2020 was the year that Leeds United finally managed to end their 16-year stay in the EFL, winning promotion back to the Premier League under Marcelo Bielsa.
Leeds had rarely come close to getting back to the big time since relegation in 2004, apart from one season when they reached the play-off final in 2005/06 – presenting them with an opportunity to bounce back almost as quickly as they’d fallen from the summit of English football.
“The loss in the final was much more devastating than with Preston,” Eddie Lewis exclusively told Football League World.
Leeds’ American ace completed an unwanted double back in 2006, losing his second successive play-off final having lost 12 months earlier with Preston North End.
“I truly believed we were a better squad, we were ready, we were the team that should have gone up,” Lewis reflects.
The 2006 play-off final was a one-sided affair, with Watford blitzing Leeds 3-0. Kevin Blackwell’s side were hardly at the races and failed to build on the momentum they’d built in beating Preston in the semi-finals.
Leeds’ double-header with North End was an EFL classic in its own right. Not quite the topsy-turvy tie Leeds and Derby County played out in 2019, but equally entertaining with its own needle.
That was the case for Lewis in particular, having lost the play-off final to West Ham the previous year with Preston, before making the move to Elland Road to link up with Leeds.
“The semi-final was a must-win for so many reasons,” Lewis explained.
“It was against my former club, I’d lost in the final the year before and I was desperate to get back and win to get to the Premier League, but I certainly wasn’t going to lose to the club that I’d left.
“The pressure and anxiety around it was enormous, but at the same time it was great to come up big when it mattered.”
Preston struck on 48 minutes through David Nugent to take a first-leg lead, before Lewis stepped up late in the second-half to haul Leeds level with a precise free-kick.
“I remember all of it, I remember knowing that I could score it and that I needed to score it – it was the right moment,” the 47-year-old recalled.
“I knew what they were doing with Graham Alexander going back (onto the line) because he knew where I wanted to shoot, but by him going back, it froze the goalkeeper to stay on the far side, so it helped me. I knew if I made it above him, it’d be in.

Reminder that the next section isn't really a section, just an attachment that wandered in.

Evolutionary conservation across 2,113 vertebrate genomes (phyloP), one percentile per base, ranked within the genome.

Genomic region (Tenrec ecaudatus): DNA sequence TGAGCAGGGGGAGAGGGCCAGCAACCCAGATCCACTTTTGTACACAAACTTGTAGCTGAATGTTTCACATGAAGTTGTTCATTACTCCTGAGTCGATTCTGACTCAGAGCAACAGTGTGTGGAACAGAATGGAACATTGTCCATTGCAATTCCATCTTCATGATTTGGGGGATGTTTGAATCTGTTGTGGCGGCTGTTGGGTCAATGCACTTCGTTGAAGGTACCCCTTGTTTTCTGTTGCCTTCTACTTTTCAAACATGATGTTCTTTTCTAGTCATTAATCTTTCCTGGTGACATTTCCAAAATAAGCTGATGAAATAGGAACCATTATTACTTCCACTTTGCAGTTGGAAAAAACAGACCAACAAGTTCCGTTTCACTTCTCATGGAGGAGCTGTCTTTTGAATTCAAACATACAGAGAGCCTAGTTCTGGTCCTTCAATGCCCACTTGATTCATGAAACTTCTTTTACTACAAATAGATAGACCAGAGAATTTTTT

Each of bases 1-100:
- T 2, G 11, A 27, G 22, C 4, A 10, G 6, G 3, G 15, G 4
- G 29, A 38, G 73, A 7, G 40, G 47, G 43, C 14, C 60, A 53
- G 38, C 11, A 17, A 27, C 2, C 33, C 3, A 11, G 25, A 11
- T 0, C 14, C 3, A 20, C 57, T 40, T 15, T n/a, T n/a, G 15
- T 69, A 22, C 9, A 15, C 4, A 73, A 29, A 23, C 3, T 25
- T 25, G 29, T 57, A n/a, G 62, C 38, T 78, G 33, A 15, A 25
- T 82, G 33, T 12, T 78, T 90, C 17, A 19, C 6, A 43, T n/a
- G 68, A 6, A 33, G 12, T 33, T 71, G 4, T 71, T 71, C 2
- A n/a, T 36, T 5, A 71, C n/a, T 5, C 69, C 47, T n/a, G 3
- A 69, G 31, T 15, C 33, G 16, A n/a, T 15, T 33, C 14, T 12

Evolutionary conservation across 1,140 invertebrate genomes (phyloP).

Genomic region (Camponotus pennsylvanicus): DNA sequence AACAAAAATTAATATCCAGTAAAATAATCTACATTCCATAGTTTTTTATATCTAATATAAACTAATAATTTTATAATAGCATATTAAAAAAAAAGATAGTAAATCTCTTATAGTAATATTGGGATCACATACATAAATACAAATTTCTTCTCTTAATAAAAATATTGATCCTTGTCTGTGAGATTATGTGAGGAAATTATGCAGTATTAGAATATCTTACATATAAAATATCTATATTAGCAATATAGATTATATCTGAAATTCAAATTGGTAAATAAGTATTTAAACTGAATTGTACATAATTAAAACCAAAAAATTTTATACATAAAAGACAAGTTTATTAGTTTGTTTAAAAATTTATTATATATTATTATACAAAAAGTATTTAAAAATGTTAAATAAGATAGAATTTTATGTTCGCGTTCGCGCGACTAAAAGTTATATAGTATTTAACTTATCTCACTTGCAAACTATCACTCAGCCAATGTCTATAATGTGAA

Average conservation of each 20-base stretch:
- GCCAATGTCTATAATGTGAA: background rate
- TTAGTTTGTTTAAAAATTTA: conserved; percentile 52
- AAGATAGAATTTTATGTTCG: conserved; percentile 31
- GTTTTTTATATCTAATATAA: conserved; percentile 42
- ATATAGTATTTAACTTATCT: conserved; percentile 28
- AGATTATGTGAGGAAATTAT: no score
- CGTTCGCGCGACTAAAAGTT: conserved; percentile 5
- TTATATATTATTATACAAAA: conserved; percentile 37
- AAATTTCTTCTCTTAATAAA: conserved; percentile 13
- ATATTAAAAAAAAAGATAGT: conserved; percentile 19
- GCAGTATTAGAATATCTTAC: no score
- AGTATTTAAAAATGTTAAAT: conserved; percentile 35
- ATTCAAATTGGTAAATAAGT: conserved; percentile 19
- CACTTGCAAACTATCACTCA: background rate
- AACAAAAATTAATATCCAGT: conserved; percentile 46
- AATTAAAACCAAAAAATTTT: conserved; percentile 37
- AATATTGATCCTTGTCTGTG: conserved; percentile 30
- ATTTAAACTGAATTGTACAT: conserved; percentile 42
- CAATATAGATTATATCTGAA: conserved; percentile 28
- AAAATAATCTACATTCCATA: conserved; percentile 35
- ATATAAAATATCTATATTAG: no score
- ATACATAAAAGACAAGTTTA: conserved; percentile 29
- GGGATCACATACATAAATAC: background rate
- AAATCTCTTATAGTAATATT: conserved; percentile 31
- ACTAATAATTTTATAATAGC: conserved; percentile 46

“I still see it very well and I still enjoy it.”
A 1-1 draw left the tie still looking a great prospect heading back to Deepdale, with Billy Davies fuelling the fire.
The North End boss claimed it was ‘job done’ for his side.
Those comments will make Preston fans wince given what came after, whilst Leeds fans can look back and smirk at the motivation their side needed to move within 90 minutes of a Premier League return.
“It was the worst thing that he could have said,” Lewis admitted. “As soon as he said it, that was almost it. There was so much motivation from our perspective, we were going to murder Preston – and we did.”
Rob Hulse and Fraizer Richardson scored within the space of five second-half minute to put Leeds into a 3-1 aggregate lead. Stephen Crainey and Richard Cresswell would receive late red cards, but Blackwell’s side held on for a memorable win.
“From the first minute, there was only one team and we never looked back,” Lewis enthused. “He’d drove his own nail into the coffin.”
Without Crainey and Cresswell, with a defensive set-up to match, Leeds stumbled at the final hurdle in 2006. With hindsight, it was the club falling at their first hurdle to get back to the Premier League.
12 months later Leeds were relegated into League One and had to wait until 2019/20 to eventually end their top-flight exodus.
Lewis left Elland Road in 2007, but has kept a watchful eye on the club’s fortunes since. It’s clear, though, just how gutting it was for him not to help the Whites avoid a further 14 years of pain in the EFL.
“That is one that still hurts me to this day.”